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February 14, 2023 | By christa

Remote Work: Cybersecurity Risks & How to Mitigate Them

In today’s business world, remote work is becoming the new normal, but cybersecurity training for remote workers is not. Despite the need for cybersecurity awareness training for remote workers, a third (33%) of IT professionals polled in businesses of varying sizes throughout the world say they do not offer such training.

However, 74% of these remote workers have access to sensitive information, which puts their companies at risk for costly and reputation-damaging cyber attacks. This means that businesses need to be aware of the cybersecurity risks that come with having remote workers, especially if they are not providing cybersecurity training to those employees.

Challenges And Security Of Remote Work

The cybersecurity problems of remote work are well known. In fact, there’s a direct correlation between remote work and cybersecurity risk, with 20% of organizations in a 2020 survey reporting a security breach caused by remote work.

This can create a vicious cycle: remote employees might not be aware that their actions may be harmful to their employer’s security while companies aren’t providing training, so they aren’t even thinking about mitigating these risks.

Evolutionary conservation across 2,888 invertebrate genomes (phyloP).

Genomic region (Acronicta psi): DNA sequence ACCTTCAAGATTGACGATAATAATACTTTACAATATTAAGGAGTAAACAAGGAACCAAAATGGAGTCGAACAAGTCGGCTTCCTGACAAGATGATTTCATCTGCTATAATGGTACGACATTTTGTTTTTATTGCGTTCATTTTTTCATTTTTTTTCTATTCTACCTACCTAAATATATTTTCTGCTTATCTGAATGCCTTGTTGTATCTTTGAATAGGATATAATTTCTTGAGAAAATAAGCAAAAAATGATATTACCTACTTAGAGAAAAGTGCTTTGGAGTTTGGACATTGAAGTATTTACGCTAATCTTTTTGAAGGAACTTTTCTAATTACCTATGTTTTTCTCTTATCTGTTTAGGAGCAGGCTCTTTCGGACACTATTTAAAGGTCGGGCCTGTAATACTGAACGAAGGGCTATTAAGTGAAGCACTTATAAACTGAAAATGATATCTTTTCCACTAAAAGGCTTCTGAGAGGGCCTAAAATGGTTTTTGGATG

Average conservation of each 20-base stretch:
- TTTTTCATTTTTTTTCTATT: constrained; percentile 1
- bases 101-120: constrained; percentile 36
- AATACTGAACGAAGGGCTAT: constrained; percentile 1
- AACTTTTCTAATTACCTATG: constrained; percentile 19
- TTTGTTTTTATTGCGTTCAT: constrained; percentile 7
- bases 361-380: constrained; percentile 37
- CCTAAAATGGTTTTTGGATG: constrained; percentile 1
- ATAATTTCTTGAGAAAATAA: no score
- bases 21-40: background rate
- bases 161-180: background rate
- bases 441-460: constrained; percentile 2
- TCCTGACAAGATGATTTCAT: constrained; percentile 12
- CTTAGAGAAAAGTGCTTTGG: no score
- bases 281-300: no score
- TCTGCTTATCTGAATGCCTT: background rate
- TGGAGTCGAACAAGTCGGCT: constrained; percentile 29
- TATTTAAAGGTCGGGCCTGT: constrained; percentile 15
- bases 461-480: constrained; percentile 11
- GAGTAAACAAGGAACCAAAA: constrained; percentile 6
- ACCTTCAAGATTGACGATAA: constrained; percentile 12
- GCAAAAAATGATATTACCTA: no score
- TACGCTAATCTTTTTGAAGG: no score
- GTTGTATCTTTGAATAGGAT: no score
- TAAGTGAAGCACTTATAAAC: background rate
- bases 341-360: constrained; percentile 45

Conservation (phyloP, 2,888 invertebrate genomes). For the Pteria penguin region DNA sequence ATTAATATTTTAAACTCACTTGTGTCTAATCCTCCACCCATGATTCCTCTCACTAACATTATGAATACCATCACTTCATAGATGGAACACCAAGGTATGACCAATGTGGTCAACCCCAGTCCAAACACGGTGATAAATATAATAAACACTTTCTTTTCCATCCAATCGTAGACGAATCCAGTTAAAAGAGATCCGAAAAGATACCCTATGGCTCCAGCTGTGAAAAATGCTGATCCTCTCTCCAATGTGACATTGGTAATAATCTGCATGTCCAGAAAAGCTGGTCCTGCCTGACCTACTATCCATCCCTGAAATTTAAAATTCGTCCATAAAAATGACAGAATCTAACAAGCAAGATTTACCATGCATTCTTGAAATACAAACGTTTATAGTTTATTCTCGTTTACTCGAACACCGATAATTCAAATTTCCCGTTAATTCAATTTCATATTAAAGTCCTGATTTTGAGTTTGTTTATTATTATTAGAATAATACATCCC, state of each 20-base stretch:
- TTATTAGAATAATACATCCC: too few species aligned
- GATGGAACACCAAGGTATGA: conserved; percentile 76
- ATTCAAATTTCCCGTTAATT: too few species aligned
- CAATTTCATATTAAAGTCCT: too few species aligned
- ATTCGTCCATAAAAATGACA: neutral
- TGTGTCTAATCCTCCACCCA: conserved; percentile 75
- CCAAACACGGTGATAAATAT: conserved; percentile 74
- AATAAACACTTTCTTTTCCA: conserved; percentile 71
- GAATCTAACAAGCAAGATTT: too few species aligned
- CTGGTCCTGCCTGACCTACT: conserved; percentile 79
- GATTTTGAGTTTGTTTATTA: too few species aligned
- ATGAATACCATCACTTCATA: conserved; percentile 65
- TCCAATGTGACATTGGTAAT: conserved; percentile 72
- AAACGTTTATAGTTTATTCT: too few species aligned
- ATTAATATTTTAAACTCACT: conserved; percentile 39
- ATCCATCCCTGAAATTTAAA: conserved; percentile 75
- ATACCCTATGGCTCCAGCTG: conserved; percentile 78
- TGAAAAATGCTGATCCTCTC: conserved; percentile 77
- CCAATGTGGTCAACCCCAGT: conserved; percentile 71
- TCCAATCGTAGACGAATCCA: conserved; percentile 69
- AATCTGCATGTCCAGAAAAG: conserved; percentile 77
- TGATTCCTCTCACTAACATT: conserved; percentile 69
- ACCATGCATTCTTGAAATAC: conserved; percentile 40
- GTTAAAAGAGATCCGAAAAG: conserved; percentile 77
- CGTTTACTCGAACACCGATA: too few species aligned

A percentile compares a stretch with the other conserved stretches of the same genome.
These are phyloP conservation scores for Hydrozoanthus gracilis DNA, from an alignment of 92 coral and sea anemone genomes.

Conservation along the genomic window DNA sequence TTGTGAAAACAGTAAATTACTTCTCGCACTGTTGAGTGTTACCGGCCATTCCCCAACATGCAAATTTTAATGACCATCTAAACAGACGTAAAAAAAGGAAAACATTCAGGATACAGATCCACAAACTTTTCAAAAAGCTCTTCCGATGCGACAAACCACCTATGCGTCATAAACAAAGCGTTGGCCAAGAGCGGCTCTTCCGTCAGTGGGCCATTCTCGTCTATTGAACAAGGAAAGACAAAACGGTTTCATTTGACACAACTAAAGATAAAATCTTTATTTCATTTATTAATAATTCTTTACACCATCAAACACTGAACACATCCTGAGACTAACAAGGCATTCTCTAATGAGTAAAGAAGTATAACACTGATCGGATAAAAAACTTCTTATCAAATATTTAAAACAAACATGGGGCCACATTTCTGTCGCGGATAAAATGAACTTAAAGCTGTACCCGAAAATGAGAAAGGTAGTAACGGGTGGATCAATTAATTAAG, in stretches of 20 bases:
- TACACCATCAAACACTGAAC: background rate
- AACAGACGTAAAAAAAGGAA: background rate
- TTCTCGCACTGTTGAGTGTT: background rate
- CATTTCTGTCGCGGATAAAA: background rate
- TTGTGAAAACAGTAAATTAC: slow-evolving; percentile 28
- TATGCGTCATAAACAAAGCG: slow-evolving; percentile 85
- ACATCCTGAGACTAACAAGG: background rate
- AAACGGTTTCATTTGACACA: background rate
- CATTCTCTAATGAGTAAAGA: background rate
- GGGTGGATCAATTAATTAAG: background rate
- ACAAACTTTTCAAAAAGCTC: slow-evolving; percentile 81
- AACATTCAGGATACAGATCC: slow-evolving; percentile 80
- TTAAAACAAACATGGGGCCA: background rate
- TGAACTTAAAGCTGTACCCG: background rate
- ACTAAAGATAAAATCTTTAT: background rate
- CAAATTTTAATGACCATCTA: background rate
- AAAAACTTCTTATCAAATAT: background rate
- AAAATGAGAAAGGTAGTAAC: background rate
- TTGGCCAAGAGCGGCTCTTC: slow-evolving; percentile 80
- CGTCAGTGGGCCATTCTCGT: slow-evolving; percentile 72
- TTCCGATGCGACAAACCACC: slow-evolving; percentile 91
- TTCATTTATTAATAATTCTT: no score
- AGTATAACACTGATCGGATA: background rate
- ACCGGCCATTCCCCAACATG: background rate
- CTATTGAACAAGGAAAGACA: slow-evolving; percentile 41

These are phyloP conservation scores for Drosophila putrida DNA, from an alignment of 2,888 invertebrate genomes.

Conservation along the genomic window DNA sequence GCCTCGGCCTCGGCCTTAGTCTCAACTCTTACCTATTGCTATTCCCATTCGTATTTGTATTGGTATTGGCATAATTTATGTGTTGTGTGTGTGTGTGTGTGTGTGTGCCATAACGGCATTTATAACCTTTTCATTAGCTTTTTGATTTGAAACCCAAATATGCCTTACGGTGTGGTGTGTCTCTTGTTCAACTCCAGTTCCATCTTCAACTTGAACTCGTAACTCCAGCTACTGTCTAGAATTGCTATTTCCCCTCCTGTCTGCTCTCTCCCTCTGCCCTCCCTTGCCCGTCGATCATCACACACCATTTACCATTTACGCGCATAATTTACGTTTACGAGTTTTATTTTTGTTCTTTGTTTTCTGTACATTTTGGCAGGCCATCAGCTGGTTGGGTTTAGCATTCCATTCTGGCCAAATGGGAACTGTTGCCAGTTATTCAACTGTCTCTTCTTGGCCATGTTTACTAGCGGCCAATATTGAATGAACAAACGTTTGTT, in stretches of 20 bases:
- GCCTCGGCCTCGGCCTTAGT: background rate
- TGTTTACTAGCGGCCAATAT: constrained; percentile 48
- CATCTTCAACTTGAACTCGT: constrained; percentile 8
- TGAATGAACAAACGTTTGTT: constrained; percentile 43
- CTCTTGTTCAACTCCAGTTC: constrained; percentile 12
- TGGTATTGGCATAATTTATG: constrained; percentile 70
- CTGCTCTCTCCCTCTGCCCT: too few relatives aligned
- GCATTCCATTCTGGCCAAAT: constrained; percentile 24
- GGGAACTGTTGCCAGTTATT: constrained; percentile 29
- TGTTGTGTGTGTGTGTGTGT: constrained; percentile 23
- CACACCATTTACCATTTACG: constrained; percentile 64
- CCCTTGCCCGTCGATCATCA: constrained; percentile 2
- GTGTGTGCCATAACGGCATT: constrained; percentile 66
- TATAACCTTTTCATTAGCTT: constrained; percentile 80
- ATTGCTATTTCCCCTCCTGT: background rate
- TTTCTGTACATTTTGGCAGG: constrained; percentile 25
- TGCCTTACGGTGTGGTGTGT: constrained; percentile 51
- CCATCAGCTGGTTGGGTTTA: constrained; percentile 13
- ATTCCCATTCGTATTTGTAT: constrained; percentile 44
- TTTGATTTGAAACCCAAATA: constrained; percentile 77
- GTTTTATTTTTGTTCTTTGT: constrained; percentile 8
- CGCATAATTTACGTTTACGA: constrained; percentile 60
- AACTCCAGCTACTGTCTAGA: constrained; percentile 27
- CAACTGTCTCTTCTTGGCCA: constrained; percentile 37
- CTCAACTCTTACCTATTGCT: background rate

So what are some of these risks?

One challenge is that, as a result of the physical separation from the rest of the team, remote workers have a harder time keeping up with the latest security protocols and best practices. They may also be more subject to social engineering attacks because they may not have access to real-time feedback when they feel something is “off.”

Remote workers may not be aware of the risks they face when working outside the office and have different levels of security than their in-office counterparts. For example, they are more likely to use public WiFi or work on insecure networks as opposed to using VPN software and other methods of keeping their traffic secure.

Remote workers are more likely to use their own devices. When employees work from home, they’re more likely to use their personal laptops and smartphones. In fact, a 2021 survey revealed that 69% of remote employees use personal devices for business-related purposes. Because of the lack of security and encryption on these devices compared to company-owned devices, sensitive company data is at risk. Meanwhile, the poll also showed that 70% of workers use their work equipment for non-job-related purposes. Consequently, this creates risks for organizations from both directions.

The Need To Prioritize Security Training For Remote Employees

All workers, especially remote workers, should be trained on cybersecurity topics. Any worker with access to sensitive information should be trained in the risk of cyberattacks to ensure they understand the basics of cybersecurity best practices. By providing remote workers with cybersecurity training, businesses can keep their sensitive information safe from cyberattacks, protect their company’s reputation, and reduce costs associated with a data breach.

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